Many people know of Palm Springs and Miami as hubs of American architectural modernism, but in the postwar era the small Gulf Coast city of Sarasota, Florida gave rise to its own brand of geographically-inspired, modern architecture. Led by the likes of Ralph Twitchell and Paul Rudolph, the Sarasota School of Architecture (also known as Sarasota Modern) thrived during the late 1940s through the early 1960s. Its effects can still be felt in the area today.
For Scott and Sonia Schechter, recent transplants to Florida who had lived in a nearby master-planned community for many years, building their own house in the region’s unique architectural style was a way to make the area home. "We had lived in a master-planned community in Sarasota, and we were tired of the homogeneity of the architecture," said Scott.
The couple partnered with Seibert Architects, a local firm that has been in continuous operation since the 1950s. "We were in our late 30’s and we thought that we should do something as special as we could," Scott explains.
The home they ended up with owes several prominent elements of its design to the influence of the past, as well as the unique waterfront site. The barrel-vaulted roof was inspired by a local architectural landmark, Paul Rudolph’s Sanderling Beach Club. On the interior, the roof is clad in clear southern pine, a local renewable timber that Scott thinks gives the house an extra dose of character.
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Around the edges of the building the rooms have eight-foot ceilings in order to achieve floor-to-ceiling windows with impact glass, which is required by local building codes due to hurricanes. Under the arched roof, the space opens up, providing the living and dining rooms with clearance up to fifteen-and-a-half feet.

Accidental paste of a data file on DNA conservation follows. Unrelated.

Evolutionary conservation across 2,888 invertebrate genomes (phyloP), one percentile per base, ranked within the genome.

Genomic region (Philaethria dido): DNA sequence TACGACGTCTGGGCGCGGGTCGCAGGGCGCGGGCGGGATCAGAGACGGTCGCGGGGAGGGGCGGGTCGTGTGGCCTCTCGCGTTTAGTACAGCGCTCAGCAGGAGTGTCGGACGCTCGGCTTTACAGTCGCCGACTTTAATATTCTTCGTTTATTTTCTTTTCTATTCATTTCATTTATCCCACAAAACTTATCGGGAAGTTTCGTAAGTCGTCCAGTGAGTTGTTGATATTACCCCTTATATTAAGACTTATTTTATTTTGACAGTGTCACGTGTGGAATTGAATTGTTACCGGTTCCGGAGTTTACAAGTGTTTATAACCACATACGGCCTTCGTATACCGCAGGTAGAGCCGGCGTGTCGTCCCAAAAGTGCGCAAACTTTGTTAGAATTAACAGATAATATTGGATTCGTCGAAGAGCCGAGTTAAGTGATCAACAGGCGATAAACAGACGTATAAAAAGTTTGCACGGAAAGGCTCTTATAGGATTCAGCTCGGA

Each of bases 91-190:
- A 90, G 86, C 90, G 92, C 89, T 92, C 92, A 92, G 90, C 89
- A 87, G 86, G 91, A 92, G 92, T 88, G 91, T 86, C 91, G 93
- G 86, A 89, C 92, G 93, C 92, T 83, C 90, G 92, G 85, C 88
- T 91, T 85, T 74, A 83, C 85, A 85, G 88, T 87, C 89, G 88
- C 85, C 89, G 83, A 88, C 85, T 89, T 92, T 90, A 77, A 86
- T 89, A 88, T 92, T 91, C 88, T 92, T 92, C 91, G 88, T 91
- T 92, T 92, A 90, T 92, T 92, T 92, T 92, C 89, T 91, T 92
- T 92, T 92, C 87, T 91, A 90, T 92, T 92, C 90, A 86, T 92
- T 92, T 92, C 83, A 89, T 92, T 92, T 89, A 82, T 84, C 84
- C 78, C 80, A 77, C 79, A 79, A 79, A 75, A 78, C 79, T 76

Clerestory windows in the arches bathe the home’s interior in sunlight, and heighten the home’s connection to the sun, moon, and sky. "If it's about to rain the energy of the whole house changes, and when there’s a full moon the house is bright at night," says Scott.
The threat of storms and high water also required that the house be lifted 13 feet above the high water mark. Instead of placing the house atop a ground floor like a storage area or garage, the architects opted to raise the home up from the water level via a series of terraces, which also make room for a spacious, waterfront back patio and lap pool.
The plantings surrounding the house take their cues from Florida’s natural environment. Conscious of the fact that the fertilizers and herbicides required to maintain a green grass lawn throughout the year are extremely damaging to marine ecosystems and that runoff from the property would inevitably drain into the ocean behind the house, the family opted to plant their yard with a wide variety of drought-tolerant native species.
Though it was a challenge getting the rock swales and drainage patterns just right, the family is more than pleased with the effect. "The beauty of the Beach Sunflower and Blanket Flower is that each year they drop their seeds, and they come back, so you get annuals of their own making year after year after year. Through this, the plantings move around the yard, and the yard really changes as they grow big, die back, and then new things come in," says Scott.
Architect: Seibert Architects
General Contractor: Yoder Homes & Remodeling
Structural Engineer: Hees & Associates
Landscape Design: Wilhelm Brothers Landscape Management
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